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On the image below you can see an inverting amplifier with input capacity C1 and capacity C_F for general stability.

Inverting amplifier

Now my book shows me following frequency plot:

A_n ... Noise-Gain

A_D ... open-loop gain

A_U ... V_out / V_in --> inverting amplifier gain

enter image description here

You can clearly see that C1 is increasing the noise gain at some point. And C_f is stabilizing A_n and A_U.

But why exactly does C1 increase the noise gain exactly?

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2 Answers 2

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Consider the non-inverting op-amp circuit for a simpler entry point to understanding noise gain: -

enter image description here

I took this basic circuit off the internet and added two things: -

  1. En - a noise source in series with the non-inverting input
  2. Cin - the input capacitance of the inverting input to ground

Now consider what the gain of the circuit is. At DC it is clearly 1 + Rf/Rg (as per all the text books on the subject). However, if we made our input frequency high enough, the capacitive reactance of Cin would start to become more dominant than the impedance of resistor Rg and now the gain tends towards 1 + Rf/XCin. As frequency rises and rises the gain tends towards infinity (theoretically) and is limited only by the open-loop gain of the op-amp.

So if you used one of these circuits you would find that the internal op-amp voltage noise (En) is quite high at high frequencies just as the conventional gain would be when you factor-in the effect of Cin.

This effect, if problematic, can be alleviated by adding a capacitor (Cf) across Rf and, at high frequencies the amplification (or noise gain) tends towards 1 + Cin/Cf. If you know the approximate value of Cin you can scale Cf to match Rf/Rg and get decent performance up to high frequencies with unnoticeable noise gain.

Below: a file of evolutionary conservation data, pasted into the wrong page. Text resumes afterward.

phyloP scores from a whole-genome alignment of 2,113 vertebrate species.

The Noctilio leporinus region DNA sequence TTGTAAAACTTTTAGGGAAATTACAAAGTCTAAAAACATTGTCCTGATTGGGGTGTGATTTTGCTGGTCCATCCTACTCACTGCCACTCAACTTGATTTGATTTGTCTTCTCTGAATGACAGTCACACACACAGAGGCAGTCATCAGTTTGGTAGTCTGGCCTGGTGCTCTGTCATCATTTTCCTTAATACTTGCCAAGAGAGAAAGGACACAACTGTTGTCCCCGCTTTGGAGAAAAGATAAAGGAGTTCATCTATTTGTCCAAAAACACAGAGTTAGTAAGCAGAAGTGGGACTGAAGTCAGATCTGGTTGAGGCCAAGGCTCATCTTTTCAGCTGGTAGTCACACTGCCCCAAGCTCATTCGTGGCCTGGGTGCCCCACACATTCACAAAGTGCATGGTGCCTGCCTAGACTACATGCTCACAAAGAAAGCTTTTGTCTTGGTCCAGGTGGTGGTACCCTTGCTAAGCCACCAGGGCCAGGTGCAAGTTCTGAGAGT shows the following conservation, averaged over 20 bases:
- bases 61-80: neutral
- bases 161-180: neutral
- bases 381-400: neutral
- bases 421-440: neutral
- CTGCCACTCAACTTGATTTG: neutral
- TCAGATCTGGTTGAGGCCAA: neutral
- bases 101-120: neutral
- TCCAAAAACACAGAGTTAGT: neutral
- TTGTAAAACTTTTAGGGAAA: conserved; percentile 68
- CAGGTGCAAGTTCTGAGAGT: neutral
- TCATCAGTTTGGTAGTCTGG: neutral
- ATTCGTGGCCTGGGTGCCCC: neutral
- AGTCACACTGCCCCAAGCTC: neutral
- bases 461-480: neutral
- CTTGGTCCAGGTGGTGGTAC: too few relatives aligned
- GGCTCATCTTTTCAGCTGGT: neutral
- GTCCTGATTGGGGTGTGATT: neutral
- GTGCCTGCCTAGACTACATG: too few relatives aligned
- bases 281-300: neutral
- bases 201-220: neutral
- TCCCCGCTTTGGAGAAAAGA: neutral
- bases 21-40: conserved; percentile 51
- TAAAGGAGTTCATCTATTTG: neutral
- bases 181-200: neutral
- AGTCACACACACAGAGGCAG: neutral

But why exactly does C1 increase the noise gain exactly?

Can you see why this happens for the non-inverting amplifier? Can you take it from here and take the small leap to the inverting amplifier?

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  • \$\begingroup\$ Why does the gain tend toward 1 + Rf/XCin if the frequency w --> infinity ? Isn't the parallel resistor equal to1 / (1/R + 1/jwC). So if w-->infinity the resistor of R//C tends to R. Right? \$\endgroup\$
    – Gamdschiee
    Commented Jan 29, 2018 at 17:05
  • \$\begingroup\$ If the reactance of Cin is much lower than the resistance of Rg then the parallel combination of XCin and Rg tends to be dominated by XCin. If you had a 10 ohm resistor in parallel with a 1 ohm resistor, the net resistance looks more like 1 ohm than 10 ohm. \$\endgroup\$
    – Andy aka
    Commented Jan 29, 2018 at 17:09
  • \$\begingroup\$ If Rg is in parallel with XCin, the impedance is \$\dfrac{1}{\frac{1}{Rg}+j\omega C_{IN}}\$ and, as frequency rises it becomes... \$\dfrac{1}{j\omega C_{IN}}\$ \$\endgroup\$
    – Andy aka
    Commented Jan 29, 2018 at 17:11
  • \$\begingroup\$ The gain of the non-inverting amp is A = 1/k with $$k = 1 + \frac{C_N}{C_1}$$ for high frequencies. I.e. $$A = \frac{C_1}{C_1+C_N}$$ So you can clearly see that C_1 increases A, but when C_N = 0 would be A=1. Does that make sense? \$\endgroup\$
    – Gamdschiee
    Commented Jan 29, 2018 at 18:13
  • \$\begingroup\$ Well done you spotted an error that I have fixed. Originally I said gain is 1 + Cf/Cin but I have corrected it to 1 + Cin/Cf. \$\endgroup\$
    – Andy aka
    Commented Jan 29, 2018 at 18:17
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The answer is simple: The term "noise gain" is per definition nothing else than the inverse of the feedack factor. And - as you can see - the feedback factor is reduced due to C1 because the portion of the output voltage that is fed back is now developped across C1||R1. hence the inverse of this factor goes high for rising frequencies.

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